It is important that if you are injured through a relationship with a personal trainer, you discuss your case with a lawyer to explore your claim options. In some cases, you will be able to bring a claim against both the gym and the trainer, whereas other times you will only be able to bring a claim against one or the other.

Liability Waivers & Gym Contracts

Everyone knows that signing a gym contract is a necessity for joining any gym, from the biggest 24 hours establishments to small boutique workout classes, all require a commitment. In this commitment, a liability waiver is often included. While courts are not strictly required to uphold the waivers in gym contracts (particularly unconscionable contracts that overly favour the gym’s interests), it is up to their discretion to decide how much of the gym’s liability you’ve agreed to waive. In general, if you were injured due to your own improper use of equipment, then your case will be weaker, whereas if you are injured due to faulty equipment, your claim will be stronger.

Negligence

If you are trying to file a claim against a gym, it is likely that you will be filing a claim of negligence. Australian law states that negligence is: “the failure to take reasonable care to avoid causing an injury to another person.” To prove this, you are required to demonstrate four things. First, that you were owed a duty of care. Secondly, that the defendant (the gym in this instance) breached that duty of care, either through failure to act or incorrect act. Third you must demonstrate that your injury or loss was foreseeable by a reasonable person in the defendant’s position. And finally, that your injury or loss was caused by the defendant’s breach of duty.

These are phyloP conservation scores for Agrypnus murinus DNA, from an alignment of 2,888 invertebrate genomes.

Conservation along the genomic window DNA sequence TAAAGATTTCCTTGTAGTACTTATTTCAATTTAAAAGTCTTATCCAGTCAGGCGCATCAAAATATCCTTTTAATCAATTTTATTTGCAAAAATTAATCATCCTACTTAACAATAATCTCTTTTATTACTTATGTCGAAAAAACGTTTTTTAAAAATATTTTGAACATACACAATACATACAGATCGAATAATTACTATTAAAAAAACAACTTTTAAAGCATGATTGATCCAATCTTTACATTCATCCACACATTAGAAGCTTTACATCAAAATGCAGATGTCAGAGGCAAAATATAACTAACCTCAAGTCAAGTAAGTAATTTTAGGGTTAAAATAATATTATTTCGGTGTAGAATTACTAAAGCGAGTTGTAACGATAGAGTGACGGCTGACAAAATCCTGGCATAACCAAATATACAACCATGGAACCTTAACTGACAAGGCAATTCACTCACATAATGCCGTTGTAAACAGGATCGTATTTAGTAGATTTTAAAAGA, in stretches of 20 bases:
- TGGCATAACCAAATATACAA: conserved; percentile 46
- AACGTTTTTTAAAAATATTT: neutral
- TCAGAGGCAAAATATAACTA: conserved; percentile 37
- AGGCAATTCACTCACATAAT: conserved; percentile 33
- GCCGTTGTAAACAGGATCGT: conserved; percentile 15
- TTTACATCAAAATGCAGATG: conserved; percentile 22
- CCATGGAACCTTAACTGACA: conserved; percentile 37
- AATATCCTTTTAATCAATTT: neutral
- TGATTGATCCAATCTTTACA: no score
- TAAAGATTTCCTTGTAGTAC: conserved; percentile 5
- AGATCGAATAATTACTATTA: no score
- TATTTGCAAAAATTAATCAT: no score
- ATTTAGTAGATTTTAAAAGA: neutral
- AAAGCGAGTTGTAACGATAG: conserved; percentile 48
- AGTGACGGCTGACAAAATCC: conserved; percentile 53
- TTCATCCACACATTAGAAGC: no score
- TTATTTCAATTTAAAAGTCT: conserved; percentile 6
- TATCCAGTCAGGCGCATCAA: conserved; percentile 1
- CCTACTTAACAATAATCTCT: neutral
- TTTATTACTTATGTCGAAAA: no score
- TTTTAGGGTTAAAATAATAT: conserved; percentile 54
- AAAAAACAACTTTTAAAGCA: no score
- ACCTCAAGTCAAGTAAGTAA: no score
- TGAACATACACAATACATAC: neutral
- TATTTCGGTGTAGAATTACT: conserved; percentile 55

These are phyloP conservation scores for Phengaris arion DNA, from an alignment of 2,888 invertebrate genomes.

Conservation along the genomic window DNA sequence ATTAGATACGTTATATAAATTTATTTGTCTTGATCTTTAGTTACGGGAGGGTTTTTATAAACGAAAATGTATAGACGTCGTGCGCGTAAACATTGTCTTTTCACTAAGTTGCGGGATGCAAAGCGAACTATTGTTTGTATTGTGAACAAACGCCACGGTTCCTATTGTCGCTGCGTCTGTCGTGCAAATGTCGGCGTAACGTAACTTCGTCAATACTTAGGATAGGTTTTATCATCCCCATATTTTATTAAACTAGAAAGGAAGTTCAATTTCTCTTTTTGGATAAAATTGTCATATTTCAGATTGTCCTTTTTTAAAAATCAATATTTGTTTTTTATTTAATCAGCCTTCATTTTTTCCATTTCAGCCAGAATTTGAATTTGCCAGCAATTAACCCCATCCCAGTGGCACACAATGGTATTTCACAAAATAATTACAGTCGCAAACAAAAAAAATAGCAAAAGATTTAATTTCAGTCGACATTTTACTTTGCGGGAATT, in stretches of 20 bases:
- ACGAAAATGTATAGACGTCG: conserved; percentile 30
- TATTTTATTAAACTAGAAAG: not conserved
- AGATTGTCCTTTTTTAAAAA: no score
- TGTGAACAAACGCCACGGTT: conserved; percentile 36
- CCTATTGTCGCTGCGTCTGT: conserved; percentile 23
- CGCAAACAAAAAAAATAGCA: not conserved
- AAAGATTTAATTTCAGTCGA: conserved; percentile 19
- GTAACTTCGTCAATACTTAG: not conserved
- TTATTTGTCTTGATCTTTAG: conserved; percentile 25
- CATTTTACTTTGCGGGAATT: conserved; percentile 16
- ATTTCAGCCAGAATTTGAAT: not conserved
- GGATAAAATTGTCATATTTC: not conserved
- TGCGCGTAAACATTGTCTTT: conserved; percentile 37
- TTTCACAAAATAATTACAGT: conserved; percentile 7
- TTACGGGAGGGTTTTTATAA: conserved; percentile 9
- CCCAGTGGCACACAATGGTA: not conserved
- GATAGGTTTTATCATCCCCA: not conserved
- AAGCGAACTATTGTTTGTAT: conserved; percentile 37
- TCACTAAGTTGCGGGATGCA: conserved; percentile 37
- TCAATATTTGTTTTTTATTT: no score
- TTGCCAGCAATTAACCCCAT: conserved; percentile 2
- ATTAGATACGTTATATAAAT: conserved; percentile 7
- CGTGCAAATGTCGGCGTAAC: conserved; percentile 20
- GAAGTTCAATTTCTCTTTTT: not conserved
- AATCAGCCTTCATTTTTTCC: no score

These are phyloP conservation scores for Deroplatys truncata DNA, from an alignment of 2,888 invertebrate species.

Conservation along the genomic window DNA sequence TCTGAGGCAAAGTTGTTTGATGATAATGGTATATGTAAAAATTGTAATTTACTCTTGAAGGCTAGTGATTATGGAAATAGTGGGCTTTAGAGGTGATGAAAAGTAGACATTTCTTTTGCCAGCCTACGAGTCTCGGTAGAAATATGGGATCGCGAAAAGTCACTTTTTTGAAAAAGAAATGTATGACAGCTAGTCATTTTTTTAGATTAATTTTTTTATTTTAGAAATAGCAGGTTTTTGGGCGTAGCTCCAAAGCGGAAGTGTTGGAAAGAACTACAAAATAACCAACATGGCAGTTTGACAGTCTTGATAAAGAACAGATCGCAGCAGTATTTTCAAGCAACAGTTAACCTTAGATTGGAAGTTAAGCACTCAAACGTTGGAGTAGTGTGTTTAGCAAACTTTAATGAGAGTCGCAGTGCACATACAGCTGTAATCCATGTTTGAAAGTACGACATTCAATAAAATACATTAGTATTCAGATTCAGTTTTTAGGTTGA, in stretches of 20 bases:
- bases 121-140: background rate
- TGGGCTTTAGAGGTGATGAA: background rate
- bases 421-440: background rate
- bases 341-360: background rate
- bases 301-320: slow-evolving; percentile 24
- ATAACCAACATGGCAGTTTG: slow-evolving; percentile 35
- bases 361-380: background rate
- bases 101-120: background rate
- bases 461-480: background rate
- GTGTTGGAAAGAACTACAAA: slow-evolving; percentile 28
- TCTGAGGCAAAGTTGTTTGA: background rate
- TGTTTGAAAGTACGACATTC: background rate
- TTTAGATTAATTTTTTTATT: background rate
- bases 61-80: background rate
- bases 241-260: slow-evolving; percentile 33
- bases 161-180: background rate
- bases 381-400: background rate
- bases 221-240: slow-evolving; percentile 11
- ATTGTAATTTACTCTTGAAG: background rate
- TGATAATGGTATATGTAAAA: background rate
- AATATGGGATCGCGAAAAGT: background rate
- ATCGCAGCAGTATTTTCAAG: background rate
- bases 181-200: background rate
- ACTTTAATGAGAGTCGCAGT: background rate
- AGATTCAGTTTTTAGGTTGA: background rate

If you or a loved one have experienced an injury at a gym or because of a personal trainer, contact a lawyer as soon as possible. They will be able to examine your contract, discuss your case, and advise you about your potential claims.

what is a tpd or superannuation claim

What is a TPD or Superannuation Claim?

If you have been injured and are now unable to work there are a number of benefits (compensation) that you may be entitled to, including a claim under your superannuation policy, known as a TPD claim. In this video, BPC Lawyers’ Tim Driscoll explains in detail what these claims are and what you need to know to in bringing such a claim.

wistia fast
Injured While Volunteering

Injured While Volunteering? Can You Receive Compensation?

Everyone knows that if you are injured whilst at work you are entitled to compensation to help offset the costs of your injuries.  Likewise, if you were injured due to the fault of an occupier, business owner or other entity you can make a public liability claim.